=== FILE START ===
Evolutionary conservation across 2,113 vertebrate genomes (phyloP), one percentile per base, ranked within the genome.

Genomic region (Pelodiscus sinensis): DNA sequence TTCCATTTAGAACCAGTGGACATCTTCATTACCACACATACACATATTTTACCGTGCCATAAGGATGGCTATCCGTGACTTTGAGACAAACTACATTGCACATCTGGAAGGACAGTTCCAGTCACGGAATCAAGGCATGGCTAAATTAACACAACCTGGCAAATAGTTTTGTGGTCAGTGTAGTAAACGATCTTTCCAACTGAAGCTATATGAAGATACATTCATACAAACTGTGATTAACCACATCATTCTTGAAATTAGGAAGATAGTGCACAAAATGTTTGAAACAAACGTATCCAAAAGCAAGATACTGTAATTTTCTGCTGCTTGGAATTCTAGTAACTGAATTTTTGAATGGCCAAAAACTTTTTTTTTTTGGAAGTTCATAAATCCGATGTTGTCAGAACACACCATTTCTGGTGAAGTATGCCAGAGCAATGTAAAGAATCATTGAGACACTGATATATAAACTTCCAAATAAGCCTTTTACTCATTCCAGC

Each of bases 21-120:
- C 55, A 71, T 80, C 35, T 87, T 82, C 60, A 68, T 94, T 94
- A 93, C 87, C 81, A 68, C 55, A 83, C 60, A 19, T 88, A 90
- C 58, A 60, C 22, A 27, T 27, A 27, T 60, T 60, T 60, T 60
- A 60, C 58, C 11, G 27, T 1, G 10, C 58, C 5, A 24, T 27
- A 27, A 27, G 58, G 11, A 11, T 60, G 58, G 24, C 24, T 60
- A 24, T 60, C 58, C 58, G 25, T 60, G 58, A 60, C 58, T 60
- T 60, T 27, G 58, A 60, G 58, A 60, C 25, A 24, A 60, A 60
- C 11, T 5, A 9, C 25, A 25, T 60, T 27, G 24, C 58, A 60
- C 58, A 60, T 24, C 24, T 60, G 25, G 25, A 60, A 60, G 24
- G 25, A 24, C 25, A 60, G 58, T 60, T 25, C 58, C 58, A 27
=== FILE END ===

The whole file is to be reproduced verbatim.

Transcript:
Evolutionary conservation across 2,113 vertebrate genomes (phyloP), one percentile per base, ranked within the genome.

Genomic region (Pelodiscus sinensis): DNA sequence TTCCATTTAGAACCAGTGGACATCTTCATTACCACACATACACATATTTTACCGTGCCATAAGGATGGCTATCCGTGACTTTGAGACAAACTACATTGCACATCTGGAAGGACAGTTCCAGTCACGGAATCAAGGCATGGCTAAATTAACACAACCTGGCAAATAGTTTTGTGGTCAGTGTAGTAAACGATCTTTCCAACTGAAGCTATATGAAGATACATTCATACAAACTGTGATTAACCACATCATTCTTGAAATTAGGAAGATAGTGCACAAAATGTTTGAAACAAACGTATCCAAAAGCAAGATACTGTAATTTTCTGCTGCTTGGAATTCTAGTAACTGAATTTTTGAATGGCCAAAAACTTTTTTTTTTTGGAAGTTCATAAATCCGATGTTGTCAGAACACACCATTTCTGGTGAAGTATGCCAGAGCAATGTAAAGAATCATTGAGACACTGATATATAAACTTCCAAATAAGCCTTTTACTCATTCCAGC

Each of bases 21-120:
- C 55, A 71, T 80, C 35, T 87, T 82, C 60, A 68, T 94, T 94
- A 93, C 87, C 81, A 68, C 55, A 83, C 60, A 19, T 88, A 90
- C 58, A 60, C 22, A 27, T 27, A 27, T 60, T 60, T 60, T 60
- A 60, C 58, C 11, G 27, T 1, G 10, C 58, C 5, A 24, T 27
- A 27, A 27, G 58, G 11, A 11, T 60, G 58, G 24, C 24, T 60
- A 24, T 60, C 58, C 58, G 25, T 60, G 58, A 60, C 58, T 60
- T 60, T 27, G 58, A 60, G 58, A 60, C 25, A 24, A 60, A 60
- C 11, T 5, A 9, C 25, A 25, T 60, T 27, G 24, C 58, A 60
- C 58, A 60, T 24, C 24, T 60, G 25, G 25, A 60, A 60, G 24
- G 25, A 24, C 25, A 60, G 58, T 60, T 25, C 58, C 58, A 27